I could travel to Tibet and back in the time since I wrote on this blog. But that’s not where I’ve been. First, there were the holidays and some wonderful family time. And then a deft segue to the Hamline University Low Residency MFA in Writing for Children and Young Adults (January 6-17). It’s been a wonderful ten days. We’ve been talking about character–how writers of all ages can create and write about characters.
Phyllis Root and I did a workshop together about picture book characters and emphasized how we, as readers, care about characters who have a yearning. Wilson Bentley had a yearning, a passion, to photograph snowflakes. In M.T. Anderson’s book Strange Mr. Satie (Viking, 2003) the composer Erik Satie had a yearning to create a new kind of music. But it’s not just real characters who have yearnings.
For example, in Amy Hest’s In the Rain With Baby Duck Baby Duck has a yearning to see Grandpa and eat pancakes, but–she hates rain. Phyllis and I also talked about how we might bring readers to care about non-human characters such as chiru and bogs (The Big Belching Bog, University of Minnesota Press, 2010). We try to include details that readers can connect with. Also regarding picture books, Marsha Chall gave us a tour through a huge gallery of anthropomorphic characters.
Anne Ursu gave a wonderful talk about “the hero’s journey.” Liza Ketchum showed us all how to make our characters more rounded by including details of their work lives in our writing. Claire Rudolph Murphy had us writing about characters who are antagonists. Kelly Easton helped us hone our skills in defining our characters by dialogue and the way they talk. Jane Resh Thomas helped us to look in our own lives for characters worth writing about. And Marsha Qualey reminded us of the protagonist who is paralyzed, who cannot act and how we can keep readers turning the page, even when the protagonist is doing little.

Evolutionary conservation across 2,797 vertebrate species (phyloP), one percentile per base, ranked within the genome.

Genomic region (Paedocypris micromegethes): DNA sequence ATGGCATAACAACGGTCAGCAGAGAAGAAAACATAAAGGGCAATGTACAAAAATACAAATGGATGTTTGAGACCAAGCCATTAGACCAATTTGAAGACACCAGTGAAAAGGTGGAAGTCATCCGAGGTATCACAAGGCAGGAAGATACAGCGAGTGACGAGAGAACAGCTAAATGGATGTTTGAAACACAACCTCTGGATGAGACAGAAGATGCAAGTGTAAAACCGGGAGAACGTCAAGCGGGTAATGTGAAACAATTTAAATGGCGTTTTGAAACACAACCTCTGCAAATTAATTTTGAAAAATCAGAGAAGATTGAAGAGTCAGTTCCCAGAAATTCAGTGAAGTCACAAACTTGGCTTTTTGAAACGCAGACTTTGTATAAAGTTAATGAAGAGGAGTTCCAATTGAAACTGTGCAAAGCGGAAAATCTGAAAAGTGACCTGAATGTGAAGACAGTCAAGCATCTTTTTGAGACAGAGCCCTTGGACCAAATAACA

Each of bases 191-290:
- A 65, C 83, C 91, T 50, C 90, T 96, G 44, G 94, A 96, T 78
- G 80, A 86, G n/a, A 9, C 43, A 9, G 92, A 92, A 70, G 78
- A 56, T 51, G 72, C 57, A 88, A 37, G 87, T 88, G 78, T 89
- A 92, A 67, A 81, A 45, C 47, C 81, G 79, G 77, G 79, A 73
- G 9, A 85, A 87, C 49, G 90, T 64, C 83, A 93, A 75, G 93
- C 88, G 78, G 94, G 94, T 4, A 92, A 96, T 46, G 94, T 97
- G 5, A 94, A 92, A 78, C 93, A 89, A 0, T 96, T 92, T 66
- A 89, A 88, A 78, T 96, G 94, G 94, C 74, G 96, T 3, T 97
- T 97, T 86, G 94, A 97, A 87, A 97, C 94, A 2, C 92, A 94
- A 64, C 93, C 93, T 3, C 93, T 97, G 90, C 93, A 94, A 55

For anyone who wants to write, young or old, it’s good to listen to people talking, to practice writing dialogue, to notice characters at the bus stop, standing in line at the bakery, to imagine lives and stories for them, patterns of speech, likes and dislikes.
Sometimes when I have been writing with students I have taken calendar photographs of animals to a classroom and we have talked about what kind of dog this might be, what this dog might love to do, or avoid doing. We bring details from our own lives and our own pets to these discussions, just as all writers do when they are writing, and we are surprised by what we think of to add.
And yesterday in his graduation speech Gary Schmidt reminded us, in a moving speech, that writers must notice the world, must love the world and love their readers.
And now it’s back home to write some characters.